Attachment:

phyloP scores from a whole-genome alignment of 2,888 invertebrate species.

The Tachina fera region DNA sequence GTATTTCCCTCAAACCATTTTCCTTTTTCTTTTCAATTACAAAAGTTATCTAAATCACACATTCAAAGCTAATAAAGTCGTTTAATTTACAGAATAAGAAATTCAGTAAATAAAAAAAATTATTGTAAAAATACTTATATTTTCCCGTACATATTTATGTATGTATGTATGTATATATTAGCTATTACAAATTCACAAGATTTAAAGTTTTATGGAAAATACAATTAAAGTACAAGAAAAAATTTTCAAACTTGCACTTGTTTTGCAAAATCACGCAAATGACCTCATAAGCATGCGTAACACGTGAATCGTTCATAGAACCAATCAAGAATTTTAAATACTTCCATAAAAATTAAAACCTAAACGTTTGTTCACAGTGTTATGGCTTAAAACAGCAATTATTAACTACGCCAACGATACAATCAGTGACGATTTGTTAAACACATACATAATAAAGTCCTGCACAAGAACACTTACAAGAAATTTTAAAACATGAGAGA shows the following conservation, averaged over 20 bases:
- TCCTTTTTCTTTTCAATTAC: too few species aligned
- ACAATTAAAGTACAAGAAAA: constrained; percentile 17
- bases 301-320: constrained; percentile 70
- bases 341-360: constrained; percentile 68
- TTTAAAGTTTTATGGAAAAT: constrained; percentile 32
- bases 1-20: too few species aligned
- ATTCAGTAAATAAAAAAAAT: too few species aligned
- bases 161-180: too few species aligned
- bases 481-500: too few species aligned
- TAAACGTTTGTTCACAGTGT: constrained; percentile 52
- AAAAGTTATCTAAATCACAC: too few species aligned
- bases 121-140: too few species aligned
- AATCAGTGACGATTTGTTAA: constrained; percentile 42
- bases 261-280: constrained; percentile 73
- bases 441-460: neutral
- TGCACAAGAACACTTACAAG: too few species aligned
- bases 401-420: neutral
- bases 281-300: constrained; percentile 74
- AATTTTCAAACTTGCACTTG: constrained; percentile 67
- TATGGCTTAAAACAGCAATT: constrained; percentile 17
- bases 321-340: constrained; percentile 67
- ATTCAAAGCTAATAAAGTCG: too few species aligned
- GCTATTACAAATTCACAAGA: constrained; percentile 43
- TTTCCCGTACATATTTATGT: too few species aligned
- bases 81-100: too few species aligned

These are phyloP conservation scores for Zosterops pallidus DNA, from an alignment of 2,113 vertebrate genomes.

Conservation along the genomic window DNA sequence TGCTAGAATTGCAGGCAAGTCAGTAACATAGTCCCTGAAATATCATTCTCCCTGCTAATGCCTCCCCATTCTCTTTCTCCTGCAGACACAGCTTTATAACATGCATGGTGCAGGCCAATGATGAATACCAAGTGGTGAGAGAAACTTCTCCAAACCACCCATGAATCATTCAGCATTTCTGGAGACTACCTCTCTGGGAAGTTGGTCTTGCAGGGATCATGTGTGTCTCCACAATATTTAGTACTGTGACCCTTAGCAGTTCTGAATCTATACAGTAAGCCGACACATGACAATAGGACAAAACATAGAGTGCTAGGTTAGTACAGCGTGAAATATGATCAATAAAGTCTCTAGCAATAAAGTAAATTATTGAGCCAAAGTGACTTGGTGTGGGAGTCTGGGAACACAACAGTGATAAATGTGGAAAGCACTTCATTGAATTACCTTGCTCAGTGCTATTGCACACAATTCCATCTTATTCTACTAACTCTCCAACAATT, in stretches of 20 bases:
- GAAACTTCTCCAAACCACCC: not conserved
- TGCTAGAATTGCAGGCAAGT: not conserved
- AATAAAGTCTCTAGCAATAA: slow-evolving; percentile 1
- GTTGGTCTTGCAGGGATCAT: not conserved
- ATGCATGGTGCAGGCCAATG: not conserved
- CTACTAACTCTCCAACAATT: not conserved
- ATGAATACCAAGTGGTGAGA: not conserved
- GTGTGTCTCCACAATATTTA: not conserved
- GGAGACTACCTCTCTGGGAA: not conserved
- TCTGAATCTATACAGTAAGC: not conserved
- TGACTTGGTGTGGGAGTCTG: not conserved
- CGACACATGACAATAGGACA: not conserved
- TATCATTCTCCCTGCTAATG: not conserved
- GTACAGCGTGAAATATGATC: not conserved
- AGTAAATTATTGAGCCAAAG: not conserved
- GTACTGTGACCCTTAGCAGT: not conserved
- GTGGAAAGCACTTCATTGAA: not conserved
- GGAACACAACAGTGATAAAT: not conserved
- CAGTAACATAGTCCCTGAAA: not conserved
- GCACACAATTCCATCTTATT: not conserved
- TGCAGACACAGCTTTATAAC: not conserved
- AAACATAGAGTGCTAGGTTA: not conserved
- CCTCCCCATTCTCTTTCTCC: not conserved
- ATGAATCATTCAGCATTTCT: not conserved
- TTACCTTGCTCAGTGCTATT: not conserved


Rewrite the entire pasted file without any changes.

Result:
phyloP scores from a whole-genome alignment of 2,888 invertebrate species.

The Tachina fera region DNA sequence GTATTTCCCTCAAACCATTTTCCTTTTTCTTTTCAATTACAAAAGTTATCTAAATCACACATTCAAAGCTAATAAAGTCGTTTAATTTACAGAATAAGAAATTCAGTAAATAAAAAAAATTATTGTAAAAATACTTATATTTTCCCGTACATATTTATGTATGTATGTATGTATATATTAGCTATTACAAATTCACAAGATTTAAAGTTTTATGGAAAATACAATTAAAGTACAAGAAAAAATTTTCAAACTTGCACTTGTTTTGCAAAATCACGCAAATGACCTCATAAGCATGCGTAACACGTGAATCGTTCATAGAACCAATCAAGAATTTTAAATACTTCCATAAAAATTAAAACCTAAACGTTTGTTCACAGTGTTATGGCTTAAAACAGCAATTATTAACTACGCCAACGATACAATCAGTGACGATTTGTTAAACACATACATAATAAAGTCCTGCACAAGAACACTTACAAGAAATTTTAAAACATGAGAGA shows the following conservation, averaged over 20 bases:
- TCCTTTTTCTTTTCAATTAC: too few species aligned
- ACAATTAAAGTACAAGAAAA: constrained; percentile 17
- bases 301-320: constrained; percentile 70
- bases 341-360: constrained; percentile 68
- TTTAAAGTTTTATGGAAAAT: constrained; percentile 32
- bases 1-20: too few species aligned
- ATTCAGTAAATAAAAAAAAT: too few species aligned
- bases 161-180: too few species aligned
- bases 481-500: too few species aligned
- TAAACGTTTGTTCACAGTGT: constrained; percentile 52
- AAAAGTTATCTAAATCACAC: too few species aligned
- bases 121-140: too few species aligned
- AATCAGTGACGATTTGTTAA: constrained; percentile 42
- bases 261-280: constrained; percentile 73
- bases 441-460: neutral
- TGCACAAGAACACTTACAAG: too few species aligned
- bases 401-420: neutral
- bases 281-300: constrained; percentile 74
- AATTTTCAAACTTGCACTTG: constrained; percentile 67
- TATGGCTTAAAACAGCAATT: constrained; percentile 17
- bases 321-340: constrained; percentile 67
- ATTCAAAGCTAATAAAGTCG: too few species aligned
- GCTATTACAAATTCACAAGA: constrained; percentile 43
- TTTCCCGTACATATTTATGT: too few species aligned
- bases 81-100: too few species aligned

These are phyloP conservation scores for Zosterops pallidus DNA, from an alignment of 2,113 vertebrate genomes.

Conservation along the genomic window DNA sequence TGCTAGAATTGCAGGCAAGTCAGTAACATAGTCCCTGAAATATCATTCTCCCTGCTAATGCCTCCCCATTCTCTTTCTCCTGCAGACACAGCTTTATAACATGCATGGTGCAGGCCAATGATGAATACCAAGTGGTGAGAGAAACTTCTCCAAACCACCCATGAATCATTCAGCATTTCTGGAGACTACCTCTCTGGGAAGTTGGTCTTGCAGGGATCATGTGTGTCTCCACAATATTTAGTACTGTGACCCTTAGCAGTTCTGAATCTATACAGTAAGCCGACACATGACAATAGGACAAAACATAGAGTGCTAGGTTAGTACAGCGTGAAATATGATCAATAAAGTCTCTAGCAATAAAGTAAATTATTGAGCCAAAGTGACTTGGTGTGGGAGTCTGGGAACACAACAGTGATAAATGTGGAAAGCACTTCATTGAATTACCTTGCTCAGTGCTATTGCACACAATTCCATCTTATTCTACTAACTCTCCAACAATT, in stretches of 20 bases:
- GAAACTTCTCCAAACCACCC: not conserved
- TGCTAGAATTGCAGGCAAGT: not conserved
- AATAAAGTCTCTAGCAATAA: slow-evolving; percentile 1
- GTTGGTCTTGCAGGGATCAT: not conserved
- ATGCATGGTGCAGGCCAATG: not conserved
- CTACTAACTCTCCAACAATT: not conserved
- ATGAATACCAAGTGGTGAGA: not conserved
- GTGTGTCTCCACAATATTTA: not conserved
- GGAGACTACCTCTCTGGGAA: not conserved
- TCTGAATCTATACAGTAAGC: not conserved
- TGACTTGGTGTGGGAGTCTG: not conserved
- CGACACATGACAATAGGACA: not conserved
- TATCATTCTCCCTGCTAATG: not conserved
- GTACAGCGTGAAATATGATC: not conserved
- AGTAAATTATTGAGCCAAAG: not conserved
- GTACTGTGACCCTTAGCAGT: not conserved
- GTGGAAAGCACTTCATTGAA: not conserved
- GGAACACAACAGTGATAAAT: not conserved
- CAGTAACATAGTCCCTGAAA: not conserved
- GCACACAATTCCATCTTATT: not conserved
- TGCAGACACAGCTTTATAAC: not conserved
- AAACATAGAGTGCTAGGTTA: not conserved
- CCTCCCCATTCTCTTTCTCC: not conserved
- ATGAATCATTCAGCATTTCT: not conserved
- TTACCTTGCTCAGTGCTATT: not conserved